We talked about how traditional Indian products like rice, tea, chickpea flour, lentil, beans, almonds, cashew nuts, and spices are much cheaper in the store and come in much bigger quantities than the American grocery stores. Pappu mentioned that this is the biggest reason why non-Indian people love the store: they can buy spices like bay leaf, cinnamon, pepper, mace, and chili powder by the pound for $2-$10.

The plethora of Indian kitchenware items like rolling pins, pressure cookers, idli stands and masala boxes are stacked in a corner of the store and share an aisle with vegan toothpaste, beauty products, Ayurvedic face masks (ancient Indian science of using household food products to create medicinal health and beauty products), toners, face creams, shampoos, and soaps. I was surprised to see the low prices of sulphur- and paraben-free shampoos and sandalwood soaps that I pay an arm and leg for at Lush.

Not sure where to start? Consider these options:

Indian Food Level – Basic:

  • Rasoi or Mother’s Cooking Sauce Kits – Make an authentic meal in 15 mins or less
  • Mango Kulfi – A creamy vegetarian ice cream
  • Indian biscuits like Hide n Seek, Bourbons, and Marie Gold
  • Frozen Butter Naan – Thick Indian bread coated in butter

Indian Food Level – Intermediate:

  • Haldiram’s Aloo Bhujia – Fried potato snack that is seriously addictive
  • Jilebi – Deep fried sugar syrup dessert in the refrigerated aisle
  • Red Label Chai – Black tea with or without added spices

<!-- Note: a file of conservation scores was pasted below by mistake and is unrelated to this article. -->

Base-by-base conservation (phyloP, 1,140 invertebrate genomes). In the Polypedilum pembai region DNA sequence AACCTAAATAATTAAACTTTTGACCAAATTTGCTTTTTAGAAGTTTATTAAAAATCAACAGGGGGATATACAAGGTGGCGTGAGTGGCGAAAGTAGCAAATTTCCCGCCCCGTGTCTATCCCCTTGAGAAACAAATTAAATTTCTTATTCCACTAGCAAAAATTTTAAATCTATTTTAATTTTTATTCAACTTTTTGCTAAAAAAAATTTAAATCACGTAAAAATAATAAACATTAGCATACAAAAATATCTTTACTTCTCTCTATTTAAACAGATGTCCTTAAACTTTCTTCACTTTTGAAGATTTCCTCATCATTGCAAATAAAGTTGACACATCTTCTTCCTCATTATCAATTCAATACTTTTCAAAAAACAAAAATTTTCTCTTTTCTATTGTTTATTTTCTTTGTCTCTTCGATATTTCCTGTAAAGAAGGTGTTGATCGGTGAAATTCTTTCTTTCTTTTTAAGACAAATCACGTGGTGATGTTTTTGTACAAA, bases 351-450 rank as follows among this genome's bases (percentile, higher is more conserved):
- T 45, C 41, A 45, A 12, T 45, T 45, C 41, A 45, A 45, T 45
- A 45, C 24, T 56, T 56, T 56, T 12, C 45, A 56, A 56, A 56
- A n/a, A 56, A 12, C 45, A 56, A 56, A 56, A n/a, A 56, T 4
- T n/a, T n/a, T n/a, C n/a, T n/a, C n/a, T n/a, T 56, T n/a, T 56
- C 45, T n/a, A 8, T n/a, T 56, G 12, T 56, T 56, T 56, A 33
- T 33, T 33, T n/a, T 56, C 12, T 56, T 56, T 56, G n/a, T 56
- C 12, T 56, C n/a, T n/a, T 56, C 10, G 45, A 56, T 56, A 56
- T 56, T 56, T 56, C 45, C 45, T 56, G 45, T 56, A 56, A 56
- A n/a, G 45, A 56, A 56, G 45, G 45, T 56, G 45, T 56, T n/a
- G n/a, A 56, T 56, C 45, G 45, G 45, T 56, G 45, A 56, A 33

• Indo-Chinese Ramen Noodles – Chings, Top Ramen, or Maggi

Indian Food Level – Advanced:

  • Baked goods available every Friday afternoon
  • Refrigerated coconut, tomato, mint chutneys (vegan dipping alternatives to hummus and salsa)
  • Frozen Wraps – Vegetarian, vegan, and meat options available in varying spice levels
  • Haldiram’s Pani Puri Kit – make at home snack kit for a fun summertime snack

The Patels are happy that the store is more than a place to buy groceries. The bulletin board is full of posters and advertisements for meal delivery services, daycare, after-school programs, dance and music lessons, and events. They are active participants in many of the Indian events in town, and help host Indian Holiday-based events for Ugadi, Holi, Ganesh Chaturthi, Dusshera, and Diwali. They bring in holiday-specific décor and food, host sales around the Indian holidays, and give out freebies like fresh banana leaves and neem flowers to customers to help them celebrate the holidays just like they would at home.

They also support the local student community by offering free rides from campus to the store on Tuesdays, Fridays, Saturdays, and Sundays. Students reserve this service by calling Pappu (309-706-9682) a day ahead of time. Even though both of their kids are now going to graduate and leave the U of I, Pappu and Asmita are happy to stay in the area and support the local community, and help more people discover the joy and tastes of Indian food by walking them through the store and explaining the variety of ingredients, dishes, and cuisines that make India unique.

Bombay Market
1726 W Bradley Ave
M-Sa 10 9 p.m.
Sun 11 a.m. to 7 p.m.

Photos by Rashmi Tenneti, except where noted